For those companies that can’t yet move to the cloud, have certain workloads that can’t move to the cloud, or have limited to no internet access, Microsoft has options to build your own private on-prem cloud via Azure Stack and Azure Arc. I’ll focus this blog on using these products to host your databases.
Azure Stack is an extension of Azure that provides a way to run apps and databases in an on-premises environment and deliver Azure services via three options:
Azure Stack Hub: Run your own private, autonomous cloud—connected or disconnected with cloud-native apps using consistent Azure services on-premises. Azure Stack Hub integrated systems are comprised in racks of 4-16 servers built by trusted hardware partners and delivered straight to your datacenter. Azure Stack Hub is built on industry standard hardware and is managed using the same tools you already use for managing Azure subscriptions. As a result, you can apply consistent DevOps processes whether you’re connected to Azure or not. The Azure Stack Hub architecture lets you provide Azure services for remote locations with intermittent connectivity or disconnected from the internet. You can also create hybrid solutions that process data locally in Azure Stack Hub and then aggregate it in Azure for additional processing and analytics. Finally, because Azure Stack Hub is installed on-premises, you can meet specific regulatory or policy requirements with the flexibility of deploying cloud apps on-premises without changing any code. See Azure Stack Hub overview
Azure Stack Edge: Get rapid insights with an Azure-managed appliance using compute and hardware-accelerated machine learning at edge locations for your Internet of Things (IoT) and AI workloads. Think of it as a much smaller version of Azure Stack Hub that uses purpose-built hardware-as-a-service such as Pro GPU, Pro FPGA, Pro R, and Mini R. The Mini is designed to work in the harshest environment conditions, supporting scenarios such as tactical edge, humanitarian and emergency response efforts. See Azure Stack Edge documentation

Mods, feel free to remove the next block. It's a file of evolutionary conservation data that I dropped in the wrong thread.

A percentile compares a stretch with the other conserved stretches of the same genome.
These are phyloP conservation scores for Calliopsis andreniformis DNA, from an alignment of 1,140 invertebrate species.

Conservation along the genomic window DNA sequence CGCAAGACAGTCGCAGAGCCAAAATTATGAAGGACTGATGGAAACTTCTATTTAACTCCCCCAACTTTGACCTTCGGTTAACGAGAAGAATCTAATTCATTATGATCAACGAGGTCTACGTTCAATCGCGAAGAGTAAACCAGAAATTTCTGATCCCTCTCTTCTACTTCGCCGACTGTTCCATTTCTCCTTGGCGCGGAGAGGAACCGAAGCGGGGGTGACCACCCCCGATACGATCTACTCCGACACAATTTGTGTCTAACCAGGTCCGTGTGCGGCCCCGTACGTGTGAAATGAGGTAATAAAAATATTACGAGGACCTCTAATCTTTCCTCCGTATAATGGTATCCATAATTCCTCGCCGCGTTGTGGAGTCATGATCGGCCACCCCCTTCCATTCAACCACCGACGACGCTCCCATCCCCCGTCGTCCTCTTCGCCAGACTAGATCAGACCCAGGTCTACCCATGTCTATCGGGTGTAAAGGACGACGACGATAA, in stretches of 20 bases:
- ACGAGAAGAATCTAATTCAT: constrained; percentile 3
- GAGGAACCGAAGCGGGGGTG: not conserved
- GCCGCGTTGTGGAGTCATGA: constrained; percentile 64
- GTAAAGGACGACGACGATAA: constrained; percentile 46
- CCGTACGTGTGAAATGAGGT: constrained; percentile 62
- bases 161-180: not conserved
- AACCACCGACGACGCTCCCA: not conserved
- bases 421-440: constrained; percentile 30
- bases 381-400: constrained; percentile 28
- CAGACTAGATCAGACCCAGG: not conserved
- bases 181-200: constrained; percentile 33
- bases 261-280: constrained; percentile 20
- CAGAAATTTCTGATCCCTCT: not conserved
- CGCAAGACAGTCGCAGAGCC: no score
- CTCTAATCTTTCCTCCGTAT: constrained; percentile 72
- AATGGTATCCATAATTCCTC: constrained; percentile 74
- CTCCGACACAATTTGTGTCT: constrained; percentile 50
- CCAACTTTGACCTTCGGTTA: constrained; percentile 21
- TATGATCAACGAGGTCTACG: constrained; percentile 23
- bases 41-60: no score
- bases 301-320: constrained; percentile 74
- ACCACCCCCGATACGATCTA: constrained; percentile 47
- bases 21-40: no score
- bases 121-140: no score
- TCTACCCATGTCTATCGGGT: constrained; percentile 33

Azure Stack HCI (preview): A hyperconverged infrastructure (HCI) cluster solution that hosts virtualized Windows and Linux workloads and their storage in a hybrid on-premises environment. Think of it as a virtualization fabric for VM or kubernetes hosting – software only to put on your certified hardware. See Azure Stack HCI solution overview
These Azure Stack options are almost all VMs/IaaS, with no PaaS options for data services such as SQL Database (the only data service available is SQL Server in a VM). It is integrated certified hardware and software run by Microsoft, just plug in and go. For support, there is “one throat to choke” as the saying goes. It is a great option if you are disconnected from Azure. It extends Azure management and security to any infrastructure and provides flexibility in deployment of applications, making management more consistent (a single view for on-prem, clouds, and edge). It brings the Azure fabric to your own data center but allows you to use your own security requirements. Microsoft orchestrates the upgrades of hardware, firmware, and software, but you control when those updates happen.